Wednesday, March 26, 2008

Wireless Technology Is About to Take a Major Leap

Recently i have been lucky enough to be provided adequate resources to build out a wireless network for a couple of my schools. This is an exciting project both because of the educational opportunities that will arise due to the WIFI access, but also because of the burden of managing our current wireless network that will be relieved.

My exploration into wifi network designs has brought my attention to a number of vendors, products and designs. I am facinated with the soon to be ratified 802.11 N wireless network design. 802.11N offers bandwidth up to 600mbps with all the cards aligned perfectly. Well, that is not feasible now, there is confirmed data rates of 170mbps over wifi using this technology.

This sort of bandwidth is 70 mbps over a standard 100 mbps wired desktop LAN.  Without getting too technical, this now means that video, voice, and data exchange will be basically limitless over wifi. The wired network will be slowly eliminated allowing for simpler expansion and less costly expansion of clients.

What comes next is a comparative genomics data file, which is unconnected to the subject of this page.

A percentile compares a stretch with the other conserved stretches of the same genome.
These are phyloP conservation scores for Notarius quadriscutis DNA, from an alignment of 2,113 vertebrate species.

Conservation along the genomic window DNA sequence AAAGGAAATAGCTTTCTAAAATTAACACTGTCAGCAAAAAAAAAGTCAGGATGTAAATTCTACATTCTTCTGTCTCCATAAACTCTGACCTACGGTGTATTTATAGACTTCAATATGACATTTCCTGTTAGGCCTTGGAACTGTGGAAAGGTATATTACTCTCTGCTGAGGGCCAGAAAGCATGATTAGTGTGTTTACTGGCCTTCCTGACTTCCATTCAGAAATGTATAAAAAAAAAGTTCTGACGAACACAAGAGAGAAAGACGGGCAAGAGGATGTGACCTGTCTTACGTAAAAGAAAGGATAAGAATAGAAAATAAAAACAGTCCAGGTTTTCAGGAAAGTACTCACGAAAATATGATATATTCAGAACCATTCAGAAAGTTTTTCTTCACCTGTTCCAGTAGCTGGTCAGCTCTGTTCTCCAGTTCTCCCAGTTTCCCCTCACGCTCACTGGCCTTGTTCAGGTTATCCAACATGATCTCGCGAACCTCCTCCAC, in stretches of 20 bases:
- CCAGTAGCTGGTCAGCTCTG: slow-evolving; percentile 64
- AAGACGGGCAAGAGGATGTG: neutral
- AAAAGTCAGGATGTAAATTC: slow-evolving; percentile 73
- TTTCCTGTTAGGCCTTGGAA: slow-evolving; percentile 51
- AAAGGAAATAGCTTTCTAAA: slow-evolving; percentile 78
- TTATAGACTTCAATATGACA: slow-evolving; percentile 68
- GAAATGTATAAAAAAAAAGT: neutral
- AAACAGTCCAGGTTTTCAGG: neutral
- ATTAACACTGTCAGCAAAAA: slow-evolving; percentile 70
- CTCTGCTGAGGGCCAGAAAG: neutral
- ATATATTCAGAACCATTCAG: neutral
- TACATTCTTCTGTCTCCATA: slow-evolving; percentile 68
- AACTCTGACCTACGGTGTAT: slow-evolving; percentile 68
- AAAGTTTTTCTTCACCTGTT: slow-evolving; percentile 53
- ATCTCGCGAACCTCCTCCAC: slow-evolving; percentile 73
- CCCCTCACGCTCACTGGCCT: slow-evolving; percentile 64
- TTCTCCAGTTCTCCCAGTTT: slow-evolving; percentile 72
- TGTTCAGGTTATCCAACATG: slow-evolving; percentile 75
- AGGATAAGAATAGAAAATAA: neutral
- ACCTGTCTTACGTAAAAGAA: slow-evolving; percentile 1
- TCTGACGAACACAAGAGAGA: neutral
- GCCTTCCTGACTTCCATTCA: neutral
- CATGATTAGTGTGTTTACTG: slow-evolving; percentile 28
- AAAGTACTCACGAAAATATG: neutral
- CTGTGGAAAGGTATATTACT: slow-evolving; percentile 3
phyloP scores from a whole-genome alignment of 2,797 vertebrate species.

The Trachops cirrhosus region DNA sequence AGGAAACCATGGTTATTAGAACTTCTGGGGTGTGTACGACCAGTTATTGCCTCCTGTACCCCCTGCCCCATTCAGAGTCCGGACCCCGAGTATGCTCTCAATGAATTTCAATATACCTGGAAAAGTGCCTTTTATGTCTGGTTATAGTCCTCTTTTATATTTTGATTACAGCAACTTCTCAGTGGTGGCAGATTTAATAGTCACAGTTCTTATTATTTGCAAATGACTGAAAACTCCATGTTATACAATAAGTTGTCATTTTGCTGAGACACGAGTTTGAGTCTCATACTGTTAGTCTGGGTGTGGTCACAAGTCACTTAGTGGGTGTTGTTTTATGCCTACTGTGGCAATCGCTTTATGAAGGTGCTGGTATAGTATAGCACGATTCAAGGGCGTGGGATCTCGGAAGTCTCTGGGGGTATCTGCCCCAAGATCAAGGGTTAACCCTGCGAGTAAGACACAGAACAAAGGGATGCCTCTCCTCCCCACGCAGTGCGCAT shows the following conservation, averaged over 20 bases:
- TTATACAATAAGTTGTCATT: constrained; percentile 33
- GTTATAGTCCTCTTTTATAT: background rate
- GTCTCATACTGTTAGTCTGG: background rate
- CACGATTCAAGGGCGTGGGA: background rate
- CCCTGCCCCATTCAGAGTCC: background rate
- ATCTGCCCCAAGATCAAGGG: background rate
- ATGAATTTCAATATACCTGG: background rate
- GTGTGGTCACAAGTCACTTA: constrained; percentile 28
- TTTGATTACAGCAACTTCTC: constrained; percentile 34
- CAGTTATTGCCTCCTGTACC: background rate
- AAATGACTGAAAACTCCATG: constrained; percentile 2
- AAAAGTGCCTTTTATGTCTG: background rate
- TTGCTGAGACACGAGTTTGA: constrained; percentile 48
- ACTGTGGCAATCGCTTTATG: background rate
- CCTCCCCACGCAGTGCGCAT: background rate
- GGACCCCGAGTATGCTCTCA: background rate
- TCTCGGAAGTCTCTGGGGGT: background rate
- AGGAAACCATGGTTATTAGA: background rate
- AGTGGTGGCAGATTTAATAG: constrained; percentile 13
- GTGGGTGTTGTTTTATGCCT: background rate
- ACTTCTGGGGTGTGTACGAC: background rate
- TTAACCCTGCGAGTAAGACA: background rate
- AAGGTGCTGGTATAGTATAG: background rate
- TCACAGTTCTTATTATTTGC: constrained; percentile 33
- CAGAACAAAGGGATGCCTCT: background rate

There are of course a number of considerations to make when deploying a wireless N network currently:

  • Many wireless N AP's require more power than a standard POE switch now provides.

  • Can your network handle the increased bandwidth

  • When will it be formally ratified?

  • What is the cost of purchasing N clients now?

  • Can you find a product that will offer both G and N radios but be upgradeable to all N in the future to meet your current and future needs?

  • Will you need new cabling to support the N initiative (standard cat 5 will not provide the bandwidth. Cat 5e or 6 is requireed)

There are other concerns that need to be addressed. There are a number of resources online to assist with this research.

Having looked at all the information available, i have made the decision to wire my wifi network for 802.11N. I am excited about the what the future brings with this sort of bandwidth available wirelessly to our students.